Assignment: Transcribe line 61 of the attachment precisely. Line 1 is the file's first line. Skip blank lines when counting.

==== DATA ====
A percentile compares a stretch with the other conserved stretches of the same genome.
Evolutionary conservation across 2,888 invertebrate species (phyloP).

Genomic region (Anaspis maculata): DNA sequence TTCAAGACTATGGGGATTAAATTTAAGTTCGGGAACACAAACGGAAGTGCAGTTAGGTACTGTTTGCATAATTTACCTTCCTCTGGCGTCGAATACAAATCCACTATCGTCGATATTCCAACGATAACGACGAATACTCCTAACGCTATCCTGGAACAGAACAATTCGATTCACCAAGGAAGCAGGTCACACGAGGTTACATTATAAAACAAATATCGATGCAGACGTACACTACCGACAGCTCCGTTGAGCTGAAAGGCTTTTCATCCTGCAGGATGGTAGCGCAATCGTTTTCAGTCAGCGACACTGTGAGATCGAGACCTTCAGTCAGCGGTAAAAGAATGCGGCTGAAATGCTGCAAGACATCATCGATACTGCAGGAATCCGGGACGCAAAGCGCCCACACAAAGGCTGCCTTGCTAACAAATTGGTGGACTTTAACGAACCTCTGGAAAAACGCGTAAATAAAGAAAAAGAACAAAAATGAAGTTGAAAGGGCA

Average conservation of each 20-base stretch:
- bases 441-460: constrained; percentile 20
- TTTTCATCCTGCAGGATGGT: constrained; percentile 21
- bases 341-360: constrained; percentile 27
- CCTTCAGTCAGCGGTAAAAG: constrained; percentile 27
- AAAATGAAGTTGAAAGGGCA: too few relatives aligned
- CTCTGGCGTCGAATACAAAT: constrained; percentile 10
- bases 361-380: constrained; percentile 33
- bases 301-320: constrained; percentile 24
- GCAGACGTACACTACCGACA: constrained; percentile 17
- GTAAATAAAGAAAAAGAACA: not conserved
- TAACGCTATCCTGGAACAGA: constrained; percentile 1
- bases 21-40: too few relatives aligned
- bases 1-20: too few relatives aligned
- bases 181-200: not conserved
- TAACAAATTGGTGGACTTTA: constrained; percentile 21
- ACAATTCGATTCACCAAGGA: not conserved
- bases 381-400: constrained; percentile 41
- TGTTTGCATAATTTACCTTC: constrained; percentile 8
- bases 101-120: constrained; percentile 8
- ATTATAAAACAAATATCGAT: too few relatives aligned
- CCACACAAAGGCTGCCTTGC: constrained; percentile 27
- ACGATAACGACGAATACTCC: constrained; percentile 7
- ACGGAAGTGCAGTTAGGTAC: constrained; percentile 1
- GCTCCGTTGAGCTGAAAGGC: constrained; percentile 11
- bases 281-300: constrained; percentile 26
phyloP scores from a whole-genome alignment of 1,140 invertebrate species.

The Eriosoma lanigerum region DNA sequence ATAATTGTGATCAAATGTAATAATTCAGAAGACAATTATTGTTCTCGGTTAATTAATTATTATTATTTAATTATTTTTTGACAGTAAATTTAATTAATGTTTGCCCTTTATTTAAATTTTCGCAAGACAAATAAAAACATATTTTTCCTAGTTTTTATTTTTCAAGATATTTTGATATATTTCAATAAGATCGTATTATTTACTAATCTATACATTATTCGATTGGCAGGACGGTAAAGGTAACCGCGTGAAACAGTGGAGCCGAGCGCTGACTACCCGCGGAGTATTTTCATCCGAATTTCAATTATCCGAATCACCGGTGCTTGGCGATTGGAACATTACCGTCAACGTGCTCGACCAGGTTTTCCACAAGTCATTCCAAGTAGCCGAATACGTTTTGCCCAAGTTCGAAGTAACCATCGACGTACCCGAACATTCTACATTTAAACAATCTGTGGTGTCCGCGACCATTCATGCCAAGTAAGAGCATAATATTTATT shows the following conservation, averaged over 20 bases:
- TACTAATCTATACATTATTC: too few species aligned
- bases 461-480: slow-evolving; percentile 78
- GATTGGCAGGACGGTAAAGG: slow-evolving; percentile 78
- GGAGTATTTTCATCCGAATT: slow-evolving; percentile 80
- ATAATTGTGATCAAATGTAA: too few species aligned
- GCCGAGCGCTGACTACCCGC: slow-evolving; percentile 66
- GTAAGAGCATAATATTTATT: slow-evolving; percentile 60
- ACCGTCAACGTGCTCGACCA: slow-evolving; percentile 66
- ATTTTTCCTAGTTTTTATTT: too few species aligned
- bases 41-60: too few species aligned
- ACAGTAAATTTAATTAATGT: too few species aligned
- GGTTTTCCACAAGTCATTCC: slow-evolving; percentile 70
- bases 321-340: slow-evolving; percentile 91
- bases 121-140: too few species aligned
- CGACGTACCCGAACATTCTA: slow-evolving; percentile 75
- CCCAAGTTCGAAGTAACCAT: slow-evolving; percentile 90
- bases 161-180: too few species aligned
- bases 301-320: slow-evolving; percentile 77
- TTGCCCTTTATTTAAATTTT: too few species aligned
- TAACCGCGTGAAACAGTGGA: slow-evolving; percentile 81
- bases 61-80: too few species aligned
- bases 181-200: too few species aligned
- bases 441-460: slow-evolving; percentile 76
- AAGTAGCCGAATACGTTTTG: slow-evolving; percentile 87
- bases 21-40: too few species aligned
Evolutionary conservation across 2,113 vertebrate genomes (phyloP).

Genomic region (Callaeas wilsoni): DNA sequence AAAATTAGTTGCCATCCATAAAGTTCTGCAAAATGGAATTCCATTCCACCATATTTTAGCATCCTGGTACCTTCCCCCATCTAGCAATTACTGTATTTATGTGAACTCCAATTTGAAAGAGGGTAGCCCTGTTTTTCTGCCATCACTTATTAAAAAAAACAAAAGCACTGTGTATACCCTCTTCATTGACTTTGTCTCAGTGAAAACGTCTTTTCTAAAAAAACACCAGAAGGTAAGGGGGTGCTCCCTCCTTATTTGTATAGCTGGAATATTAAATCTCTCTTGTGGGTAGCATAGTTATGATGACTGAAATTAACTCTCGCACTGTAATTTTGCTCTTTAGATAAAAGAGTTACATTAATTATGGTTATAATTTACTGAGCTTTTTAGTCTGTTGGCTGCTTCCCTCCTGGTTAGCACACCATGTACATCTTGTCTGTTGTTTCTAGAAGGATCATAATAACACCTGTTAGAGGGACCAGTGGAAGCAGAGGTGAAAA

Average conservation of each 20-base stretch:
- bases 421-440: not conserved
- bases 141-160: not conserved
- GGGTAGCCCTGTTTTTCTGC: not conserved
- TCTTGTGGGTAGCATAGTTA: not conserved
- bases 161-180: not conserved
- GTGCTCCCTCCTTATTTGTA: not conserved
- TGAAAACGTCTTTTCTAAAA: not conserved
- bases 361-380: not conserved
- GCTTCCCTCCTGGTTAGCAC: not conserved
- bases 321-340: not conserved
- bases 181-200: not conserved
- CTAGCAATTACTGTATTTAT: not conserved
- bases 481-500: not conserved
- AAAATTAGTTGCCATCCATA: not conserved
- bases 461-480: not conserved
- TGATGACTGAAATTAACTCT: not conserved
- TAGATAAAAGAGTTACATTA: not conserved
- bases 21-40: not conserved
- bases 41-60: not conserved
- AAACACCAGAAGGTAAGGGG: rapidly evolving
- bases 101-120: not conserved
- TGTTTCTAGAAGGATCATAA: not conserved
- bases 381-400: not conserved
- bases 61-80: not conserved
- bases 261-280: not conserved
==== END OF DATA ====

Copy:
- bases 141-160: not conserved